A D-dimer test looks for D-dimer in blood. D-dimer is a protein fragment (small piece) that’s made when a blood clot dissolves in your body.
Blood clotting is an important process that prevents you from losing too much blood when you are injured. Normally, your body will dissolve the clot once your injury has healed. With a blood clotting disorder, clots can form when you don’t have an obvious injury or don’t dissolve when they should. These conditions can be very serious and even life-threatening. A D-dimer test can show if you have one of these conditions.
Other names: fragment D-dimer, fibrin degradation fragment
What is it used for?
A D-dimer test is used to find out if you have a blood clotting disorder. These disorders include:
- Deep vein thrombosis (DVT), a blood clot that’s deep inside a vein. These clots usually affect the lower legs, but they can also happen in other parts of the body.
- Pulmonary embolism (PE), a blockage in an artery in the lungs. It usually happens when a blood clot in another part of the body breaks loose and travels to the lungs. DVT clots are a common cause of PE.
- Disseminated intravascular coagulation (DIC), a condition that causes too many blood clots to form. They can form throughout the body, causing organ damage and other serious complications. DIC may be caused by traumatic injuries or certain types of infections or cancer.
- Stroke, a blockage in the blood supply to the brain.
Why do I need a D-dimer test?
You may need this test if you have symptoms of a blood clotting disorder, such as deep vein thrombosis (DVT) or a pulmonary embolism (PE).
Symptoms of DVT include:
- Leg pain or tenderness
- Leg swelling
- Redness or red streaks on the legs
Symptoms of PE include:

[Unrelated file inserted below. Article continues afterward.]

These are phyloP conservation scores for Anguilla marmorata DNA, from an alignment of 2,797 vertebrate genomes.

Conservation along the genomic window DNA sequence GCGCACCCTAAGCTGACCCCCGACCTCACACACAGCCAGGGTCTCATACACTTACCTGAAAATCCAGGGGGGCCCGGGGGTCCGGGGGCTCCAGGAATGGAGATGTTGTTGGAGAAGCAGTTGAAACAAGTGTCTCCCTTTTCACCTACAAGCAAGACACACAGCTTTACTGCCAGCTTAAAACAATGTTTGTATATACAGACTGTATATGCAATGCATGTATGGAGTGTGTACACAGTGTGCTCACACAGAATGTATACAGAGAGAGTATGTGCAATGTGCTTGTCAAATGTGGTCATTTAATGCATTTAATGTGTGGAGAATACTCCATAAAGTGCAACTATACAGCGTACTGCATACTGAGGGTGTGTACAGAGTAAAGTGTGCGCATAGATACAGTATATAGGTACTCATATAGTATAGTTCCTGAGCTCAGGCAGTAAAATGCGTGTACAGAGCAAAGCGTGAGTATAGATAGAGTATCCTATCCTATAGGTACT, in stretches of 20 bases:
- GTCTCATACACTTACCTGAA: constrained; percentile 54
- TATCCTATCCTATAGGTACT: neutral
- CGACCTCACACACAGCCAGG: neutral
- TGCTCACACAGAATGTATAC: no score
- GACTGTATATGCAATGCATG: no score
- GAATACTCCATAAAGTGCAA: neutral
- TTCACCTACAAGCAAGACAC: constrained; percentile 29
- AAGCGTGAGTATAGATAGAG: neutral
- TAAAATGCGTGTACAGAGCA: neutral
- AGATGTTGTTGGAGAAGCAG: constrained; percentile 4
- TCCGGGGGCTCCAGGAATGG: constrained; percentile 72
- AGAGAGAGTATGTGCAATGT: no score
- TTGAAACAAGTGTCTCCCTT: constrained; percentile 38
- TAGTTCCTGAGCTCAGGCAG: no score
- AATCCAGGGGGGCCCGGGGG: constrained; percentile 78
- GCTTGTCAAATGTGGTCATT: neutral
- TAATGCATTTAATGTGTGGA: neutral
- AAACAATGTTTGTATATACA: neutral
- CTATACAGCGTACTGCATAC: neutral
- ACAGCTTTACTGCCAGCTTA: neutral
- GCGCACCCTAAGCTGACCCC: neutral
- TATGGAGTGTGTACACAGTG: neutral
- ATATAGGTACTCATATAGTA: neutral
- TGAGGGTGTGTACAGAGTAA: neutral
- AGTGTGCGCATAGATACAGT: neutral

This test is often done in an emergency room or other health care setting. If you have DVT symptoms and are not in a health care setting, call your health care provider. If you have symptoms of PE, call 911 or seek immediate medical attention.
What happens during a D-dimer test?
A health care professional will take a blood sample from a vein in your arm, using a small needle. After the needle is inserted, a small amount of blood will be collected into a test tube or vial. You may feel a little sting when the needle goes in or out. This usually takes less than five minutes.
Will I need to do anything to prepare for the test?
You don’t need any special preparations for a D-dimer test.
Are there any risks to a D-dimer test?
There is very little risk to having a blood test. You may have slight pain or bruising at the spot where the needle was put in, but most symptoms go away quickly.
What do the results mean?
If your results show low or normal D-dimer levels in the blood, it means you probably don’t have a clotting disorder.
If your results show higher than normal levels of D-dimer, it may mean you have a clotting disorder. But it cannot show where the clot is located or what type of clotting disorder you have. Also, high D-dimer levels are not always caused by clotting problems. Other conditions that can cause high D-dimer levels include pregnancy, heart disease, and recent surgery. If your D-dimer results were not normal, your provider will probably order more tests to make a diagnosis.
If you have questions about your results, talk to your health care provider.
Is there anything else I need to know about a D-dimer test?
If your D-dimer test results were not normal, your provider may order one or more imaging tests to find out if you have a clotting disorder. These include:
- Doppler ultrasound, a test that uses sound waves to create images of your veins.
- CT angiography. In this test, you are injected with a special dye that helps your blood vessels show up on a special type of x-ray machine.
- Ventilation-perfusion (V/Q) scan. These are two tests that may be done separately or together. They both use small amounts of radioactive substances to help a scanning machine see how well air and blood move through your lungs.